The Church of England has been accused of launching a ‘shameful and foolish’ new attack on one of its most revered bishops, by making public an uncorroborated child sex abuse allegation almost 70 years old.
The Church announced on Wednesday it had referred to the police a second claim of sexual assault made against Bishop George Bell, who died in 1958.
It made the allegation public amid growing pressure on Archbishop Justin Welby to apologise for the Church’s handling of a previous claim against Bishop Bell, which shredded his reputation.
The General Synod is to discuss the Church’s treatment of Bishop Bell with some suggestion that Archbishop Welby should have resigned over his refusal to say sorry.
In a statement, the Church said: “The Church of England’s National Safeguarding Team has received fresh information concerning Bishop George Bell. Sussex Police have been informed and we will work collaboratively with them.”
Bishop Peter Hancock, the Church of England’s lead Safeguarding bishop, said: “Due to the confidential nature of this new information I regret I cannot disclose any further detail until the investigations have been concluded.
The Church refused to give further details such as the date of any alleged wrongdoing nor even whether the complainant is a man or a woman or even still alive. That raises the prospect Bishop Bell is being investigated 60 years after his death on claims made by someone from beyond the grave.
An independent report by Lord Carlile QC into the previous claim – made by a woman known only as Carol – had found the Church had “severely and unnecessarily damaged” Bishop Bell’s reputation. A psychiatric report suggested her claim could have been the result of false memory.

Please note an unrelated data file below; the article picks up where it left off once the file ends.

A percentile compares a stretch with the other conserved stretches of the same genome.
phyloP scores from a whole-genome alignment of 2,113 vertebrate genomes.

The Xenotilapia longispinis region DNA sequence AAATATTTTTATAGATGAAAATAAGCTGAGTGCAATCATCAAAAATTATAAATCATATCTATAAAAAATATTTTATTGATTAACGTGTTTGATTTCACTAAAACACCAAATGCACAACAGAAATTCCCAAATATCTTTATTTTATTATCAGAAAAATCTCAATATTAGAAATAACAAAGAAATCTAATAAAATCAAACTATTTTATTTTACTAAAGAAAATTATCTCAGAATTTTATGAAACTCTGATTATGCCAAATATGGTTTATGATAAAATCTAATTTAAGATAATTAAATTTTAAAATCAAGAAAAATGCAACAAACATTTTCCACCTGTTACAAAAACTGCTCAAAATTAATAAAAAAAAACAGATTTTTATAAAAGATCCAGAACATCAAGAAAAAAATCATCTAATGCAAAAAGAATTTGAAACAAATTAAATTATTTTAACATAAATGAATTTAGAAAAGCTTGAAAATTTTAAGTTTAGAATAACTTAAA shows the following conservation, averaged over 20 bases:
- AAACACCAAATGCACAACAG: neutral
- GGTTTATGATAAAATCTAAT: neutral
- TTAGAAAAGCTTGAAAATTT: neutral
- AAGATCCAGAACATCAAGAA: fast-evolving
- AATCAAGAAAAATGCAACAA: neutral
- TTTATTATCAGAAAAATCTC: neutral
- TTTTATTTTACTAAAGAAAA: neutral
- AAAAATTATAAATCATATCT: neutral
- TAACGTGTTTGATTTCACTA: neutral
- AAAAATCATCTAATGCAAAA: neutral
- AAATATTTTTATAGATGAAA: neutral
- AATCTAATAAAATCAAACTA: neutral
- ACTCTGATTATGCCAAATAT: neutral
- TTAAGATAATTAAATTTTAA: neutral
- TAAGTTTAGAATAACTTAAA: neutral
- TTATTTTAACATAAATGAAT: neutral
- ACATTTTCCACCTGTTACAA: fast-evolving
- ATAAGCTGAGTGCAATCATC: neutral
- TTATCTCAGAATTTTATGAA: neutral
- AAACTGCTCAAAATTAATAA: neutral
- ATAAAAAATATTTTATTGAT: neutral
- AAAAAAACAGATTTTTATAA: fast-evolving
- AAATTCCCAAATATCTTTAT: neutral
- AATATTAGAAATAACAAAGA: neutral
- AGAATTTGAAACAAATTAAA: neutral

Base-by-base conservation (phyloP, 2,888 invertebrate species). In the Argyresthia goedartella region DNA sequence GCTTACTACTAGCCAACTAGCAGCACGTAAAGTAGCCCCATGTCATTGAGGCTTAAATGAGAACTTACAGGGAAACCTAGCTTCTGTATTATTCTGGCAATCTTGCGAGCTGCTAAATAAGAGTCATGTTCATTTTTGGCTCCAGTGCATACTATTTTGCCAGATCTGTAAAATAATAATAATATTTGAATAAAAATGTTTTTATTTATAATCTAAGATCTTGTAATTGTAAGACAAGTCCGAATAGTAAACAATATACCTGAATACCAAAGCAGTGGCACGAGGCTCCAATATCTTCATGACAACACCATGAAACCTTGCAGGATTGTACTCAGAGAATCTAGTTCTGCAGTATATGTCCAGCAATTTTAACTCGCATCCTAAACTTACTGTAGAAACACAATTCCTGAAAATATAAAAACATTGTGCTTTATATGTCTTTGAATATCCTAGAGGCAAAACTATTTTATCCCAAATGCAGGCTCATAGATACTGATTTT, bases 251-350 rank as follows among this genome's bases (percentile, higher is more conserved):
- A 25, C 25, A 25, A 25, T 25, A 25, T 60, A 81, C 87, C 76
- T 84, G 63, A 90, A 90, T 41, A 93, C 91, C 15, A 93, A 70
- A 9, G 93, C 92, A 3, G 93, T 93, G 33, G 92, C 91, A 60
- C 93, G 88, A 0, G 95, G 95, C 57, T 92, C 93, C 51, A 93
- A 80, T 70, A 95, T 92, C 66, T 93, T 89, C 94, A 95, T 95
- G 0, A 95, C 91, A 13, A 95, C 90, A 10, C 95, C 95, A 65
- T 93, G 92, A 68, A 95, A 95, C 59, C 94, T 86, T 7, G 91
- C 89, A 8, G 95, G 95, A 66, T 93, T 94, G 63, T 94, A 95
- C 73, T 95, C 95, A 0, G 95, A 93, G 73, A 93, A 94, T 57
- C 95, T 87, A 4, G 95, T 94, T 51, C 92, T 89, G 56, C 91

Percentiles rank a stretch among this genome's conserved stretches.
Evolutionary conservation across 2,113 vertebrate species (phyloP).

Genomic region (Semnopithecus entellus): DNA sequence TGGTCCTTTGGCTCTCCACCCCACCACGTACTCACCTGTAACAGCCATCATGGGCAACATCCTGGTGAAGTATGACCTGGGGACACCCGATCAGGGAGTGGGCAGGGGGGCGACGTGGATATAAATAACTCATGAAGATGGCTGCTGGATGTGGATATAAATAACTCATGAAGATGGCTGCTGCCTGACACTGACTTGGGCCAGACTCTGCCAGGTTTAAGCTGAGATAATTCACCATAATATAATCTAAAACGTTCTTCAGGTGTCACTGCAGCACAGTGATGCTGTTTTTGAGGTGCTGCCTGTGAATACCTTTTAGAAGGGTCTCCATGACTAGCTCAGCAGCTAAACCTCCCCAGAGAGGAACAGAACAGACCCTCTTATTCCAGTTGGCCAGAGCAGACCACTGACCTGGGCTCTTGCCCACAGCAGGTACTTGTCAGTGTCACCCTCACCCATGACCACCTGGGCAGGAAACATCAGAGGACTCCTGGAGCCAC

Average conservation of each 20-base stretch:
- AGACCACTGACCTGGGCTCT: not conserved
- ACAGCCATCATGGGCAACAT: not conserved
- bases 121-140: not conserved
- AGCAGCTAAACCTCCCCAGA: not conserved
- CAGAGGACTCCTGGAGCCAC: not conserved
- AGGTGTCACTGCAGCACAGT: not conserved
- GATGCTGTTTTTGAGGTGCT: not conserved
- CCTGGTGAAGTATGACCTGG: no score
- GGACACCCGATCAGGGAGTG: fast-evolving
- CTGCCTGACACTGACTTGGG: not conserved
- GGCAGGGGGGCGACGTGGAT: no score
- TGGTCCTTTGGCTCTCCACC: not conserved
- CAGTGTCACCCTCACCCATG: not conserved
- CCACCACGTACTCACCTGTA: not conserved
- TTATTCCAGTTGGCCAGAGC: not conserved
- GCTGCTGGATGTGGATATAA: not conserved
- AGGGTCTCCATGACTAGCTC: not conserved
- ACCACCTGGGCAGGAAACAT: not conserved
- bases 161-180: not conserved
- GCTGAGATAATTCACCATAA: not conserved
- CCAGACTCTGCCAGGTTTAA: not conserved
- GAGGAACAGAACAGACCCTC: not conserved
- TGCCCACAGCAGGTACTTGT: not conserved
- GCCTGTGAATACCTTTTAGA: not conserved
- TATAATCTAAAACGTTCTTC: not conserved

Lord Carlile said he was astonished that the Church had gone public with the new claim against Bishop Bell. Among his recommendations was that people accused of abuse should remain anonymous until the allegations are proven.
Lord Carlile said last night: “I am not privy to the information that is referred to in the church’s press release. But I think it was unwise, unnecessary and foolish to issue a press release in relation to something that remains to be investigated and which was not part of the material placed before me over the period of more than a year in which I carried out my review.
“During that period the review was well known and it was open to anybody to place information before me.”
Professor Andrew Chandler, his biographer and spokesman for the George Bell Group, said: “This is shameful. The issuing of this press release shows the only way the Church can justify itself is at George Bell’s expense.”
A source close to the case said it was “outrageous” that the Church had made the announcement on the eve of a debate held at Church House which is expected to lead to calls for Justin Welby to quit over his handling of the matter. General Synod will also hear calls for Archbishop Welby to apologise when it meets next week.
The new complaint is understood to be at least 70 years old and is uncorroborated.
The source added: “This is outrageous behaviour on the part of the Church.”
The Telegraph understands the Church has known about the case for at least a fortnight before making it public 24 hours before the Church House debate.
One source suggested the Church might be keen to pay damages to the complainant because it will help to justify its contentious decision to pay damages to “Carol” in 2015.
Bishop Bell, who was Bishop of Chichester, was one of the Church’s outstanding clerics of the 20th century, recognised for helping to save the lives of Jews fleeing Nazi Germany.
Carol had first gone to the Church with her complaint in 1995 and made her allegations a second time direct to Archbishop Welby in 2013. The psychiatric report suggested it was highly unusual for her to have waited almost 50 years before making her initial complaint. The fresh allegation will raise similar concerns.